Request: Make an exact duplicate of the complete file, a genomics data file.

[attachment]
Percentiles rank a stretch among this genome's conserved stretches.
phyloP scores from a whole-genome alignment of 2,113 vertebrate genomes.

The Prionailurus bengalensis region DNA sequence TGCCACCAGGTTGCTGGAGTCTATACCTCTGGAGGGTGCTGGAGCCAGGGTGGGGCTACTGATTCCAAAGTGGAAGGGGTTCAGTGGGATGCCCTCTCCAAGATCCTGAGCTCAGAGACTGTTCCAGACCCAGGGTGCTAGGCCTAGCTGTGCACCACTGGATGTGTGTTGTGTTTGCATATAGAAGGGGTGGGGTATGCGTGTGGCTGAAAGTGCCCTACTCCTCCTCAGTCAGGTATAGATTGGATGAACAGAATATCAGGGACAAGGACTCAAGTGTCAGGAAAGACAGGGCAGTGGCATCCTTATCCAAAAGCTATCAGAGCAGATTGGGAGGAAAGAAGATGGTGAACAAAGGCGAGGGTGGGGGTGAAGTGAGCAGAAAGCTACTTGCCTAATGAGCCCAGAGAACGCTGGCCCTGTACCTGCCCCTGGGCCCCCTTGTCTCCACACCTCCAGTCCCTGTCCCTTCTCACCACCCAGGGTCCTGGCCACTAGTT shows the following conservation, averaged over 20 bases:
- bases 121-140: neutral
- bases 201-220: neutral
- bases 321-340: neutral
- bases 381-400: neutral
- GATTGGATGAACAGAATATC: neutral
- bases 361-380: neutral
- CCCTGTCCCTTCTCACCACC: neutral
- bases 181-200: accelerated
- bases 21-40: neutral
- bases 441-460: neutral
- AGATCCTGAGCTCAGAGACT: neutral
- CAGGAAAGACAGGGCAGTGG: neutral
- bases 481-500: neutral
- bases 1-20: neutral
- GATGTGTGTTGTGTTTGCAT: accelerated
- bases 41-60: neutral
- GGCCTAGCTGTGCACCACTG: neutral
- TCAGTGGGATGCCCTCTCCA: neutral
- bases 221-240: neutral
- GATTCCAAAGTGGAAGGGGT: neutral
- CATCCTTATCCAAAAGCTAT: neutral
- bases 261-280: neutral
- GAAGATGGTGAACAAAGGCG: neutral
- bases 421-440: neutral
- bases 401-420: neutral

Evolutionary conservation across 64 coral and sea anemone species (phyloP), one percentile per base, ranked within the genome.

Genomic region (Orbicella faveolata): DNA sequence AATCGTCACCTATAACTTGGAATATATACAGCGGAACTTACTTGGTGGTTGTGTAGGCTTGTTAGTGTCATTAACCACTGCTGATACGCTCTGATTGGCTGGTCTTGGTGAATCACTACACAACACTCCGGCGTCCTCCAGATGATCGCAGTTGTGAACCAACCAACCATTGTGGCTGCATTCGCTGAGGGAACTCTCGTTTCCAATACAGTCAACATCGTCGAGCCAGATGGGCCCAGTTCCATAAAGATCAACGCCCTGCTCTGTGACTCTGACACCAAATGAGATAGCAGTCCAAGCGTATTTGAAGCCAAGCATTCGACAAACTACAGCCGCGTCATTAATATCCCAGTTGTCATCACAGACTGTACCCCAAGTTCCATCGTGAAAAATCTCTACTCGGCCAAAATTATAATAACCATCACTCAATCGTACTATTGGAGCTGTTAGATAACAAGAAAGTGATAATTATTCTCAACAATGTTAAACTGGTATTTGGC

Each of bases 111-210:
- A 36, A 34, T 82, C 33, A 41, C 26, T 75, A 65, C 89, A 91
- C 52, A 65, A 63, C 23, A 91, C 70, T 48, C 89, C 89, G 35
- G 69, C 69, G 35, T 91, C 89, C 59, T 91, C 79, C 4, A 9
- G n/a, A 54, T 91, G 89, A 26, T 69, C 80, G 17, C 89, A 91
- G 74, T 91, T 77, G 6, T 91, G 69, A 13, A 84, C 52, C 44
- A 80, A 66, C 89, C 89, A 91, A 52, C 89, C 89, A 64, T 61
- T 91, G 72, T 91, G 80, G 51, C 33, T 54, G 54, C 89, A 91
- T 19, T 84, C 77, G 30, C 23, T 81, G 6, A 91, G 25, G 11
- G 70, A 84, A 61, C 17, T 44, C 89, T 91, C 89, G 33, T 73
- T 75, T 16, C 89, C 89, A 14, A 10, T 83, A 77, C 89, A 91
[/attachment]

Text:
Percentiles rank a stretch among this genome's conserved stretches.
phyloP scores from a whole-genome alignment of 2,113 vertebrate genomes.

The Prionailurus bengalensis region DNA sequence TGCCACCAGGTTGCTGGAGTCTATACCTCTGGAGGGTGCTGGAGCCAGGGTGGGGCTACTGATTCCAAAGTGGAAGGGGTTCAGTGGGATGCCCTCTCCAAGATCCTGAGCTCAGAGACTGTTCCAGACCCAGGGTGCTAGGCCTAGCTGTGCACCACTGGATGTGTGTTGTGTTTGCATATAGAAGGGGTGGGGTATGCGTGTGGCTGAAAGTGCCCTACTCCTCCTCAGTCAGGTATAGATTGGATGAACAGAATATCAGGGACAAGGACTCAAGTGTCAGGAAAGACAGGGCAGTGGCATCCTTATCCAAAAGCTATCAGAGCAGATTGGGAGGAAAGAAGATGGTGAACAAAGGCGAGGGTGGGGGTGAAGTGAGCAGAAAGCTACTTGCCTAATGAGCCCAGAGAACGCTGGCCCTGTACCTGCCCCTGGGCCCCCTTGTCTCCACACCTCCAGTCCCTGTCCCTTCTCACCACCCAGGGTCCTGGCCACTAGTT shows the following conservation, averaged over 20 bases:
- bases 121-140: neutral
- bases 201-220: neutral
- bases 321-340: neutral
- bases 381-400: neutral
- GATTGGATGAACAGAATATC: neutral
- bases 361-380: neutral
- CCCTGTCCCTTCTCACCACC: neutral
- bases 181-200: accelerated
- bases 21-40: neutral
- bases 441-460: neutral
- AGATCCTGAGCTCAGAGACT: neutral
- CAGGAAAGACAGGGCAGTGG: neutral
- bases 481-500: neutral
- bases 1-20: neutral
- GATGTGTGTTGTGTTTGCAT: accelerated
- bases 41-60: neutral
- GGCCTAGCTGTGCACCACTG: neutral
- TCAGTGGGATGCCCTCTCCA: neutral
- bases 221-240: neutral
- GATTCCAAAGTGGAAGGGGT: neutral
- CATCCTTATCCAAAAGCTAT: neutral
- bases 261-280: neutral
- GAAGATGGTGAACAAAGGCG: neutral
- bases 421-440: neutral
- bases 401-420: neutral

Evolutionary conservation across 64 coral and sea anemone species (phyloP), one percentile per base, ranked within the genome.

Genomic region (Orbicella faveolata): DNA sequence AATCGTCACCTATAACTTGGAATATATACAGCGGAACTTACTTGGTGGTTGTGTAGGCTTGTTAGTGTCATTAACCACTGCTGATACGCTCTGATTGGCTGGTCTTGGTGAATCACTACACAACACTCCGGCGTCCTCCAGATGATCGCAGTTGTGAACCAACCAACCATTGTGGCTGCATTCGCTGAGGGAACTCTCGTTTCCAATACAGTCAACATCGTCGAGCCAGATGGGCCCAGTTCCATAAAGATCAACGCCCTGCTCTGTGACTCTGACACCAAATGAGATAGCAGTCCAAGCGTATTTGAAGCCAAGCATTCGACAAACTACAGCCGCGTCATTAATATCCCAGTTGTCATCACAGACTGTACCCCAAGTTCCATCGTGAAAAATCTCTACTCGGCCAAAATTATAATAACCATCACTCAATCGTACTATTGGAGCTGTTAGATAACAAGAAAGTGATAATTATTCTCAACAATGTTAAACTGGTATTTGGC

Each of bases 111-210:
- A 36, A 34, T 82, C 33, A 41, C 26, T 75, A 65, C 89, A 91
- C 52, A 65, A 63, C 23, A 91, C 70, T 48, C 89, C 89, G 35
- G 69, C 69, G 35, T 91, C 89, C 59, T 91, C 79, C 4, A 9
- G n/a, A 54, T 91, G 89, A 26, T 69, C 80, G 17, C 89, A 91
- G 74, T 91, T 77, G 6, T 91, G 69, A 13, A 84, C 52, C 44
- A 80, A 66, C 89, C 89, A 91, A 52, C 89, C 89, A 64, T 61
- T 91, G 72, T 91, G 80, G 51, C 33, T 54, G 54, C 89, A 91
- T 19, T 84, C 77, G 30, C 23, T 81, G 6, A 91, G 25, G 11
- G 70, A 84, A 61, C 17, T 44, C 89, T 91, C 89, G 33, T 73
- T 75, T 16, C 89, C 89, A 14, A 10, T 83, A 77, C 89, A 91